J1 Visa – what is so good….and bad about it?

The J-1 visa is an exchange-visitor visa for persons coming to the U.S. as a student, scholar, trainee, teacher, professor, research assistant, or medical graduate to participate in a training, research or study program approved by the Department of State.

Given that there are no limits on the number of J visas issued annually AND the fact that, unlike an H1-B visa, applicant is not subject to any visa limits, the J visa is generally a great option for both applicants and sponsors. However, before applying for a J visa there are important considerations of which potential applicants and sponsors should be aware.

The Pros:

Salary & Scholarships: Most programs involve scholarships and / or salaries so, subject to the program, you can work in the U.S.

Family Eligibility: You can bring your spouse and children on J-2 visas so long as they get a SEVIS Form DS-2019 in their own names provided by the program
Duration of Status: Most J-visas last significantly longer than many other temporary visas: Students are generally issued visas for the duration of their program + 18 months of practical training / working. Teachers, Professors, Scholars & Persons of Special Skill are issued visas for 5 years + 30 days. International Visitors are issued visas for 1 year + 30 days. Foreign Medical Graduates are generally issued visas for 7 years + 30 days. Medically-Related trainees may come for the duration of their training program + 18 months of training – not to exceed a total of 3 years. Business & Industrial Trainees may stay for 18 months except trainees in flight programs who may stay for 24 months. International Communications Agency Exchange Visitors may stay up to 10 years depending on USCIS discretion.

Emergency Extensions: In case of emergency – i.e. serious illness, you can be excused from your stay limitation for a period of time.

Adjustment of Status: You CAN adjust status from a J-1 visa in limited circumstances.

The Cons:
Salary: Programs are approved by the Department of State, not the Department of Labor – so your salary may not be on par with your colleagues.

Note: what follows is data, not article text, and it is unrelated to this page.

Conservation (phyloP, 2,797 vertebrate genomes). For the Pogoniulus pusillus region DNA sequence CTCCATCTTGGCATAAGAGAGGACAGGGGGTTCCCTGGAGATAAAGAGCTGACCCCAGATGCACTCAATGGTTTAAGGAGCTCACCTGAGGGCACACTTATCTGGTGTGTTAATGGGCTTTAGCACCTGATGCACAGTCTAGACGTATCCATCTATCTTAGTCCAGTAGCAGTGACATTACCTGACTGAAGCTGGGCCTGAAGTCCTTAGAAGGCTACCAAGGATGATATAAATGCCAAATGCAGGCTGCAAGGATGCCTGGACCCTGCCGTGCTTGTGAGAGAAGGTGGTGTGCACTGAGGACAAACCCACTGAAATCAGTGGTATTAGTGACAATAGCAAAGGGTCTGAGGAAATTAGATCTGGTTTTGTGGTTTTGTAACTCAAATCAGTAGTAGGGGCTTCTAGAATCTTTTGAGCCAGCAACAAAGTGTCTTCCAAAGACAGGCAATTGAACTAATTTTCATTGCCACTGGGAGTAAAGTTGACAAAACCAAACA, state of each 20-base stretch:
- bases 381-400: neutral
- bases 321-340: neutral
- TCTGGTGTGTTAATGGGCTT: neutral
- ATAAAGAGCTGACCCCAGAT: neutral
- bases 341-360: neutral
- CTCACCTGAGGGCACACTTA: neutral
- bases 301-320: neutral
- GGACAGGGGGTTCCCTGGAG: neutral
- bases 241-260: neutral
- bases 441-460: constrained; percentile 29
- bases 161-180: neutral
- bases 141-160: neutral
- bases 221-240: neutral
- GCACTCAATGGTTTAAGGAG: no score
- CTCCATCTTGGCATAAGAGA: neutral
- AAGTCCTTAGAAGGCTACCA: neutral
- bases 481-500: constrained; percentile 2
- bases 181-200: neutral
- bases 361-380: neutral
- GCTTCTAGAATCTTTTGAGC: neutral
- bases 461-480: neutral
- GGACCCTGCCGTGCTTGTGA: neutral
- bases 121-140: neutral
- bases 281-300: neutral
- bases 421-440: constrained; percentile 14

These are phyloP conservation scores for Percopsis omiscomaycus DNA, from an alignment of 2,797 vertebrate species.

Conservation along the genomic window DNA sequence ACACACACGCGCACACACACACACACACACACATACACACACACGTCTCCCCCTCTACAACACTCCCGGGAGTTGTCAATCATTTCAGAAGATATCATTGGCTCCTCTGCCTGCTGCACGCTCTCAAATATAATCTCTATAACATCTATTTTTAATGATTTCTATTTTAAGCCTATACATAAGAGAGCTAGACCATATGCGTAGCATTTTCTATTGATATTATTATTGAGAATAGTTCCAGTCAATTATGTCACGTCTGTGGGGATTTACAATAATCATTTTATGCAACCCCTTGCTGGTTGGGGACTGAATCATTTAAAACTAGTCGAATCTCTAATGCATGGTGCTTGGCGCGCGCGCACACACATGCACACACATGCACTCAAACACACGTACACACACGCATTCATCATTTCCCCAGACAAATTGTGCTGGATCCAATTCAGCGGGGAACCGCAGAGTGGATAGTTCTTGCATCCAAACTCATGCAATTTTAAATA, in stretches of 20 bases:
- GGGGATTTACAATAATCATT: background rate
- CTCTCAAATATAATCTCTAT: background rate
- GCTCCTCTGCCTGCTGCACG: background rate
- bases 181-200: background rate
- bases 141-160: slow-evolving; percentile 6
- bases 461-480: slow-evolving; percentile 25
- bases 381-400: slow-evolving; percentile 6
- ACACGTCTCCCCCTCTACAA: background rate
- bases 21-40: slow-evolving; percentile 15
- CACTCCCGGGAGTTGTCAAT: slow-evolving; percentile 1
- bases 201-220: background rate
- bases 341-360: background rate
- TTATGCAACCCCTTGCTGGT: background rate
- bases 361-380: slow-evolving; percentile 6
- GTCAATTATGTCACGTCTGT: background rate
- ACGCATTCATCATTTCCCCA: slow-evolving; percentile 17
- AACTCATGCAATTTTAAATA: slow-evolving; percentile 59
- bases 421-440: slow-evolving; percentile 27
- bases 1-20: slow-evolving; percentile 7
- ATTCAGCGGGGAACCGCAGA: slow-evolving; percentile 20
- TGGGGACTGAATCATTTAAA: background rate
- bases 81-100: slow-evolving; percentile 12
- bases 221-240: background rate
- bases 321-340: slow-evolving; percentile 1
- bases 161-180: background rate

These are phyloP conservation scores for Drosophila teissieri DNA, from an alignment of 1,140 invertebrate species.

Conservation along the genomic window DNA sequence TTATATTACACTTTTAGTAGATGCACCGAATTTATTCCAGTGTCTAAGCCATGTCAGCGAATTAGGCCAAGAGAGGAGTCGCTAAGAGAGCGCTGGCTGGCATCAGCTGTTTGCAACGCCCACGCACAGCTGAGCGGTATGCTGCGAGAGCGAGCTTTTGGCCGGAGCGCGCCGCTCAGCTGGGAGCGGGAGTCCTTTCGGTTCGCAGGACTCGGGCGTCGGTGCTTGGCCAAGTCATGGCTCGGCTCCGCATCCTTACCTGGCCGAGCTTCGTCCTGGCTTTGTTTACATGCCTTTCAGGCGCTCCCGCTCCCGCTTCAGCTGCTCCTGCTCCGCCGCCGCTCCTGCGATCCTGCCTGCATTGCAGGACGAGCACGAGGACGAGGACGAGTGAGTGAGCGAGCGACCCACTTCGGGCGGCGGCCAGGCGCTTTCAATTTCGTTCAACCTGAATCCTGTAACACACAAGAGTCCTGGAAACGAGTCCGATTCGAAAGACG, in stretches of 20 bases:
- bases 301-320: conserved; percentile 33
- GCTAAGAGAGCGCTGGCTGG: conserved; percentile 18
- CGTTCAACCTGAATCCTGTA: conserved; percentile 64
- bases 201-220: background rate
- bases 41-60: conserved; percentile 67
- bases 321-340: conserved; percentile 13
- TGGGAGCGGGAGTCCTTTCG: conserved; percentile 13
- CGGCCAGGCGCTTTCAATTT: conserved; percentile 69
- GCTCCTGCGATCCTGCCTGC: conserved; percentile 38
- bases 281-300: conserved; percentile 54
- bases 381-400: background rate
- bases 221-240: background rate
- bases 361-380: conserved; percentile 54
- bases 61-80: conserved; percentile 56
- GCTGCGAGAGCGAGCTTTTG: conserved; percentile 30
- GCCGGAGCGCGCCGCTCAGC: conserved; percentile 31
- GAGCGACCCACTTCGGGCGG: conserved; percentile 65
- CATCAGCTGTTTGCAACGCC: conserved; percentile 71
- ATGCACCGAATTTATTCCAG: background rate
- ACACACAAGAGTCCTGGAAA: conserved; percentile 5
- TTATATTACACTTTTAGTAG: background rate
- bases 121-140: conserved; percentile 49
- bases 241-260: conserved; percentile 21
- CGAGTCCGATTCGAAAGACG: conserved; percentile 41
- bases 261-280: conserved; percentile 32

Accepting Outside Work: Part of the J visa application process is proving you have sufficient funds to support yourself. If you want to accept work outside of your program to augment your funds, you’re going to either have to get your sponsoring program to approve you’re extra work before applying to USCIS for a work permit. Similarly, your accompanying family on J-2 visas can apply for a work permit, but only if they intend to earn money for recreational and cultural activities – not to support you, the J-1 visa holder.

Duration of Status: Some J visas have a very limited duration: Au Pairs doing higher education course work may apply through State Department approved programs for 1 years stay with no extensions. Camp Counselors are limited to a 4 month stay. Summer Work Travel working and visiting on summer vacation after secondary school may stay for 4 months. Temporary Scholars coming to work on conferences or seminars may only stay for 6 months.

Home Residency Requirement: When you’re visa expires, if it has a 2-year Home Residency Requirement, you MUST go home for 2 years (or get a waiver) before applying for another visa in the U.S.

Adjustment of Status: If your J-1 visa has a 2-year Home Residency Requirement, you will have to secure a waiver before you apply for any other visa – INCLUDING adjusting status based on marriage to a U.S. citizen.